NC Department of Public Instruction and Local School Boards | Eastern North Carolina Now | For parents and some school board candidates in North Carolina, the big question asked is, “Where do the state standards end and the district’s curricula begin?”

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    Governing bodies, taxpayers, and parents of students attending NC public schools often ask, “Who is responsible for setting the academic urriculum of our local schools”? The funding for public schools is provided by three governing entities; local, state, and limited federal resources. Where the funding originates also mandates on what functions those funds may be expended against. Local funding supports facilities and maintenance of those facilities. State funds are essentially allocated to salaries of staff, teachers, and support activities. Federal funding is distributed mostly through grants.

    The most basic question for parents of students remains, “What will my child be expected to learn, where do the learning objectives originate, and who determines the curriculum”? The presentation here is by Sloan Rachmuth and Nancy Anderson, Education First Alliance, in an interview with State Board of Education member Dr. Olivia Oxendine. Dr. Oxendine explains the state’s role in creating district and local curricula.



State Board of Education Member: Local Boards Responsible for Curricula


"Just because you pay out money to subcontract your standards doesn't excuse you from being responsible for curricula." - By: STAFF

    For parents and some school board candidates in North Carolina, the big question asked is, “Where do the state standards end and the district’s curricula begin?”

    Recently, this question has been raised about the state's controversial Social Emotional Learning (SEL) requirements, as well as the 2021 Social Studies standards. SEL and critical race theory (CRT) teachings are controversial elements within the school curricula, but parents have trouble knowing which governing body to petition for change.

    Sloan Rachmuth and Nancy Andersen of Education First Alliance spoke with State Board of Education member Dr. Olivia Oxendine last night about the state's role in creating district curricula and policies.

    "The writing of the curricula rests with the local boards," Oxendine explained, "the State Board of Education does not mandate curriculum." Education in North Carolina is governed by a "culture and philosophy of local control."

    The State Board of Education calls upon the Department of Public Instruction (DPI) to revise standards every five to seven years. There are eight areas of standards including computer science, English/language arts, and healthful living.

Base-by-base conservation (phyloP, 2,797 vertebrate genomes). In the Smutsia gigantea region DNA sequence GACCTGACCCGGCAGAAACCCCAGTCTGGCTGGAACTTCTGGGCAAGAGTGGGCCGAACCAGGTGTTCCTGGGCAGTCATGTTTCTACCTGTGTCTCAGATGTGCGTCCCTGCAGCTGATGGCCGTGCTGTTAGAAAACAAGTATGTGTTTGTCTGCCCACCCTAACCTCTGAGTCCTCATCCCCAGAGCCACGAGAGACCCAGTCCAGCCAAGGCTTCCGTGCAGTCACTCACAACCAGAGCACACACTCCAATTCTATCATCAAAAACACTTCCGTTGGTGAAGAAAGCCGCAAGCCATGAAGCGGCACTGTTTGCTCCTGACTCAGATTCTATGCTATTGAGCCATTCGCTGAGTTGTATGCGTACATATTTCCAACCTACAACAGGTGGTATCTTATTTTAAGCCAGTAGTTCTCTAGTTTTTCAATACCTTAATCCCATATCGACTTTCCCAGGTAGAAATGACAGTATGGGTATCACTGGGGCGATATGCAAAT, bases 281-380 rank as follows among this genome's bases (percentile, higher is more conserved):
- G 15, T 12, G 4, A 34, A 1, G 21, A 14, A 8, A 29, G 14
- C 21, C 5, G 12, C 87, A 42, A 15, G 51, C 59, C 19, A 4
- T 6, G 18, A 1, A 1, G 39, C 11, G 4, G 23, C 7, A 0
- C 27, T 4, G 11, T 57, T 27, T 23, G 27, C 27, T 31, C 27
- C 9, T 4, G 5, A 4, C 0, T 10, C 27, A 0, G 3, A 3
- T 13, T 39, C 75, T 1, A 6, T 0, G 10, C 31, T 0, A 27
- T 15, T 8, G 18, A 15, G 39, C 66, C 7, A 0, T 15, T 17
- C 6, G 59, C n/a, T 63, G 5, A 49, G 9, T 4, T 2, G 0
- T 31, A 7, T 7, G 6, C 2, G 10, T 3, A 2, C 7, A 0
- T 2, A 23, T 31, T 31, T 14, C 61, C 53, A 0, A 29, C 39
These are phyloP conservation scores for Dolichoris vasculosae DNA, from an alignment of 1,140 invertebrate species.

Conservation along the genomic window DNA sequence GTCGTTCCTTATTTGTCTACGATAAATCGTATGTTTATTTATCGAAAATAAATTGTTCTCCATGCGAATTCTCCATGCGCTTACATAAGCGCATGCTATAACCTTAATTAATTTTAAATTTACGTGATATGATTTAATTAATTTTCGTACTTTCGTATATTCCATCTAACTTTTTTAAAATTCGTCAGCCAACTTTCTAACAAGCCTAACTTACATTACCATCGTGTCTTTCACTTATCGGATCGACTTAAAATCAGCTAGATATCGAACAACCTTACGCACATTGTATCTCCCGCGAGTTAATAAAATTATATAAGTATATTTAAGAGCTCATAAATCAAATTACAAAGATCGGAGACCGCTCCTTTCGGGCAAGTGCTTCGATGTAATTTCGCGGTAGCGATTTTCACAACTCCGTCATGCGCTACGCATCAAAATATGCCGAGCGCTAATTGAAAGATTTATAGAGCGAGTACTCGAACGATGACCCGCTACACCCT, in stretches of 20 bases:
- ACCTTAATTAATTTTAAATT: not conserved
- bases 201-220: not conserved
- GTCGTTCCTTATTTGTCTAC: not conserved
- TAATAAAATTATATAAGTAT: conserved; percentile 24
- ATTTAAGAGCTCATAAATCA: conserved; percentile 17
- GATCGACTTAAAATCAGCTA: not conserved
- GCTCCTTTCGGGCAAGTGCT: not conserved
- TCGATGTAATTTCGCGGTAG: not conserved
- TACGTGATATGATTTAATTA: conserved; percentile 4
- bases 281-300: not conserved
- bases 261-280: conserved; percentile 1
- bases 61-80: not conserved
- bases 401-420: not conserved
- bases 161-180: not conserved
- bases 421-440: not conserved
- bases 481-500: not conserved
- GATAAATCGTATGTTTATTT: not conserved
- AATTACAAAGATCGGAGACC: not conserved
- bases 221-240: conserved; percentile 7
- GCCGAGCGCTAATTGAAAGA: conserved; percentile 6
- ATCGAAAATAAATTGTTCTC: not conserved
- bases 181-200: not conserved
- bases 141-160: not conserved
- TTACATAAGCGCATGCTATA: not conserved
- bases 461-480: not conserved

Specialized units within the DPI are then charged with selecting outside experts, usually teachers and university professors, to assist in standard development. Oxendine believes that the most important part of the review process is selecting credible research for inclusion in the standards.

    The DPI uses writing teams to add proscriptive elements to the standards by creating "unpacking documents" and "crosswalks" for district curriculum teams. As an example, the DPI created a new glossary for Social Studies that emphasize "gender identity" and "white privilege". Teachers are also trained by the DPI on adherence to federal mandates, such as Culturally Responsive Teaching, which is actually Critical Race Theory.

    After standards are adopted by the State School Board, the district must develop lessons and content for each grade level that conform to the requirements. Usually, teachers from the district are selected to create the curricula. "At the local level you could bring in physicians, attorneys, scientists, and other professionals in the curricula-writing process," Oxendine said.

    There is often disagreement among board members during the standards passage process. In 2021, Oxendine was critical of the Social Studies standards for their lack of "balance." "I take away the feeling of 'America, the oppressor,'" Oxendine said, "not 'America, the land of opportunity."

    A Lumbee Tribal member, Dr. Oxendine researched school segregation from the perspective of teachers. She has presented at state and national levels, including at the Smithsonian Institution's National Museum of the American Indian.

    In 2013, former Republican Governor Pat McCroy appointed Dr. Oxendine to the State School Board. She teaches school leadership courses at the University of North Carolina Pembroke.

    Watch the interview:


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